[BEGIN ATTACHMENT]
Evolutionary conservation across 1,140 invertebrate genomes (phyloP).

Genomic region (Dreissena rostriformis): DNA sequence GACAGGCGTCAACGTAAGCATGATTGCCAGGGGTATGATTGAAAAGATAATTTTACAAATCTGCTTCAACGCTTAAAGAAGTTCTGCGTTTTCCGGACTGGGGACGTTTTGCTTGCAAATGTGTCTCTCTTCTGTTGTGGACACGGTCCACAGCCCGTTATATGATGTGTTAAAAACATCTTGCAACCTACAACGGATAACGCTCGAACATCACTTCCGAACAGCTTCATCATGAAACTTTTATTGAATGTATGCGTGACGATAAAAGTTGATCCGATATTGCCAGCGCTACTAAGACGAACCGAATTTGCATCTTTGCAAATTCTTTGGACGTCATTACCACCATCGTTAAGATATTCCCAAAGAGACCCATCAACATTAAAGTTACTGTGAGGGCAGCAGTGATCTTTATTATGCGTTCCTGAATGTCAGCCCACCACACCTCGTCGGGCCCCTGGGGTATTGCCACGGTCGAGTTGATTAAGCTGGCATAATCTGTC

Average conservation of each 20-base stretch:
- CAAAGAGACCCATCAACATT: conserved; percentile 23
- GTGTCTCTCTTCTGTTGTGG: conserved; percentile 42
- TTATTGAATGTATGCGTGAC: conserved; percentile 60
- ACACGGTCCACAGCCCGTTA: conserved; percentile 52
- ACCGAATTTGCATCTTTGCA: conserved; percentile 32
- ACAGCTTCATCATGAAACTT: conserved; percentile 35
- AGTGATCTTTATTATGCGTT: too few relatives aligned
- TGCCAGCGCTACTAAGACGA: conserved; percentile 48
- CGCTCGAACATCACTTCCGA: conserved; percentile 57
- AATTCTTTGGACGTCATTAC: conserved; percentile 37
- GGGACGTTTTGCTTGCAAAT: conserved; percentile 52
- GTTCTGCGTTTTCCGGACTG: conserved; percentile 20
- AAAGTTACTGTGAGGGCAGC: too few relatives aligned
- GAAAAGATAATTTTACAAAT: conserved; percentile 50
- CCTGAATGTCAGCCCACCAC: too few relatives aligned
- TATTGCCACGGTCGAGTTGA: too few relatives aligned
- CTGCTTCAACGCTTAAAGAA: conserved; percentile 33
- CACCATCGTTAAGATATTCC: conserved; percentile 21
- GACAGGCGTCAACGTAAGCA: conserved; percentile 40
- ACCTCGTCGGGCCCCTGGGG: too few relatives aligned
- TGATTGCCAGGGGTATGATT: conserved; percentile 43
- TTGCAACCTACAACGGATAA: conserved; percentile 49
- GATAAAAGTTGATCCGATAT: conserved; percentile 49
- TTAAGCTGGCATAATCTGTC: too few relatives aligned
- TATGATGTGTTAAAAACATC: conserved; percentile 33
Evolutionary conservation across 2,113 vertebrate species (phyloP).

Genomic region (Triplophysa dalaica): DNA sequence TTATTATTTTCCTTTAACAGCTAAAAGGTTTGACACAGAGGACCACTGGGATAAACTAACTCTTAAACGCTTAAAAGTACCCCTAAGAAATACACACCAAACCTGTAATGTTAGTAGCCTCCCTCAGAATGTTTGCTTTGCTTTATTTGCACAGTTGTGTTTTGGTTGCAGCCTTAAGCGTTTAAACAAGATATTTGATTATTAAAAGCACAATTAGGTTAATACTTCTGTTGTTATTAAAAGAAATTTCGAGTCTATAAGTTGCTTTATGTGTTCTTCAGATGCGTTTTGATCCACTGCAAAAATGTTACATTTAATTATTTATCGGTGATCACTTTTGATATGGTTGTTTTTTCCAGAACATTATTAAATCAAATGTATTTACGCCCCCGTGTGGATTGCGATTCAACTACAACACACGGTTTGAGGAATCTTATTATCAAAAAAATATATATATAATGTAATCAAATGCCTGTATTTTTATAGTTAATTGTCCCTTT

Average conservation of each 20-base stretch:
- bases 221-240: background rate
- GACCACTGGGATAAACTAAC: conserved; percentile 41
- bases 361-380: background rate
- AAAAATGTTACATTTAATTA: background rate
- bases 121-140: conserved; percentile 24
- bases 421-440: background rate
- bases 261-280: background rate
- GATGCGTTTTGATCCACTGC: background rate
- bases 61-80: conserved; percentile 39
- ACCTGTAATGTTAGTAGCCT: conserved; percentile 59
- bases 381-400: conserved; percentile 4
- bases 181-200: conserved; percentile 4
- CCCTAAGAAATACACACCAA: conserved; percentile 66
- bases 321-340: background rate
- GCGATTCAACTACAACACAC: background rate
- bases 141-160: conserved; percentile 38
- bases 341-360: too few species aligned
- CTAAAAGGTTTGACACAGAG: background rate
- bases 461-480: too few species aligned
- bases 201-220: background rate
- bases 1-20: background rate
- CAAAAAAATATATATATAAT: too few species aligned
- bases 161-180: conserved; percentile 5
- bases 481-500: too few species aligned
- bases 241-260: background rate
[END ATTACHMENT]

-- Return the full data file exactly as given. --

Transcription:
Evolutionary conservation across 1,140 invertebrate genomes (phyloP).

Genomic region (Dreissena rostriformis): DNA sequence GACAGGCGTCAACGTAAGCATGATTGCCAGGGGTATGATTGAAAAGATAATTTTACAAATCTGCTTCAACGCTTAAAGAAGTTCTGCGTTTTCCGGACTGGGGACGTTTTGCTTGCAAATGTGTCTCTCTTCTGTTGTGGACACGGTCCACAGCCCGTTATATGATGTGTTAAAAACATCTTGCAACCTACAACGGATAACGCTCGAACATCACTTCCGAACAGCTTCATCATGAAACTTTTATTGAATGTATGCGTGACGATAAAAGTTGATCCGATATTGCCAGCGCTACTAAGACGAACCGAATTTGCATCTTTGCAAATTCTTTGGACGTCATTACCACCATCGTTAAGATATTCCCAAAGAGACCCATCAACATTAAAGTTACTGTGAGGGCAGCAGTGATCTTTATTATGCGTTCCTGAATGTCAGCCCACCACACCTCGTCGGGCCCCTGGGGTATTGCCACGGTCGAGTTGATTAAGCTGGCATAATCTGTC

Average conservation of each 20-base stretch:
- CAAAGAGACCCATCAACATT: conserved; percentile 23
- GTGTCTCTCTTCTGTTGTGG: conserved; percentile 42
- TTATTGAATGTATGCGTGAC: conserved; percentile 60
- ACACGGTCCACAGCCCGTTA: conserved; percentile 52
- ACCGAATTTGCATCTTTGCA: conserved; percentile 32
- ACAGCTTCATCATGAAACTT: conserved; percentile 35
- AGTGATCTTTATTATGCGTT: too few relatives aligned
- TGCCAGCGCTACTAAGACGA: conserved; percentile 48
- CGCTCGAACATCACTTCCGA: conserved; percentile 57
- AATTCTTTGGACGTCATTAC: conserved; percentile 37
- GGGACGTTTTGCTTGCAAAT: conserved; percentile 52
- GTTCTGCGTTTTCCGGACTG: conserved; percentile 20
- AAAGTTACTGTGAGGGCAGC: too few relatives aligned
- GAAAAGATAATTTTACAAAT: conserved; percentile 50
- CCTGAATGTCAGCCCACCAC: too few relatives aligned
- TATTGCCACGGTCGAGTTGA: too few relatives aligned
- CTGCTTCAACGCTTAAAGAA: conserved; percentile 33
- CACCATCGTTAAGATATTCC: conserved; percentile 21
- GACAGGCGTCAACGTAAGCA: conserved; percentile 40
- ACCTCGTCGGGCCCCTGGGG: too few relatives aligned
- TGATTGCCAGGGGTATGATT: conserved; percentile 43
- TTGCAACCTACAACGGATAA: conserved; percentile 49
- GATAAAAGTTGATCCGATAT: conserved; percentile 49
- TTAAGCTGGCATAATCTGTC: too few relatives aligned
- TATGATGTGTTAAAAACATC: conserved; percentile 33
Evolutionary conservation across 2,113 vertebrate species (phyloP).

Genomic region (Triplophysa dalaica): DNA sequence TTATTATTTTCCTTTAACAGCTAAAAGGTTTGACACAGAGGACCACTGGGATAAACTAACTCTTAAACGCTTAAAAGTACCCCTAAGAAATACACACCAAACCTGTAATGTTAGTAGCCTCCCTCAGAATGTTTGCTTTGCTTTATTTGCACAGTTGTGTTTTGGTTGCAGCCTTAAGCGTTTAAACAAGATATTTGATTATTAAAAGCACAATTAGGTTAATACTTCTGTTGTTATTAAAAGAAATTTCGAGTCTATAAGTTGCTTTATGTGTTCTTCAGATGCGTTTTGATCCACTGCAAAAATGTTACATTTAATTATTTATCGGTGATCACTTTTGATATGGTTGTTTTTTCCAGAACATTATTAAATCAAATGTATTTACGCCCCCGTGTGGATTGCGATTCAACTACAACACACGGTTTGAGGAATCTTATTATCAAAAAAATATATATATAATGTAATCAAATGCCTGTATTTTTATAGTTAATTGTCCCTTT

Average conservation of each 20-base stretch:
- bases 221-240: background rate
- GACCACTGGGATAAACTAAC: conserved; percentile 41
- bases 361-380: background rate
- AAAAATGTTACATTTAATTA: background rate
- bases 121-140: conserved; percentile 24
- bases 421-440: background rate
- bases 261-280: background rate
- GATGCGTTTTGATCCACTGC: background rate
- bases 61-80: conserved; percentile 39
- ACCTGTAATGTTAGTAGCCT: conserved; percentile 59
- bases 381-400: conserved; percentile 4
- bases 181-200: conserved; percentile 4
- CCCTAAGAAATACACACCAA: conserved; percentile 66
- bases 321-340: background rate
- GCGATTCAACTACAACACAC: background rate
- bases 141-160: conserved; percentile 38
- bases 341-360: too few species aligned
- CTAAAAGGTTTGACACAGAG: background rate
- bases 461-480: too few species aligned
- bases 201-220: background rate
- bases 1-20: background rate
- CAAAAAAATATATATATAAT: too few species aligned
- bases 161-180: conserved; percentile 5
- bases 481-500: too few species aligned
- bases 241-260: background rate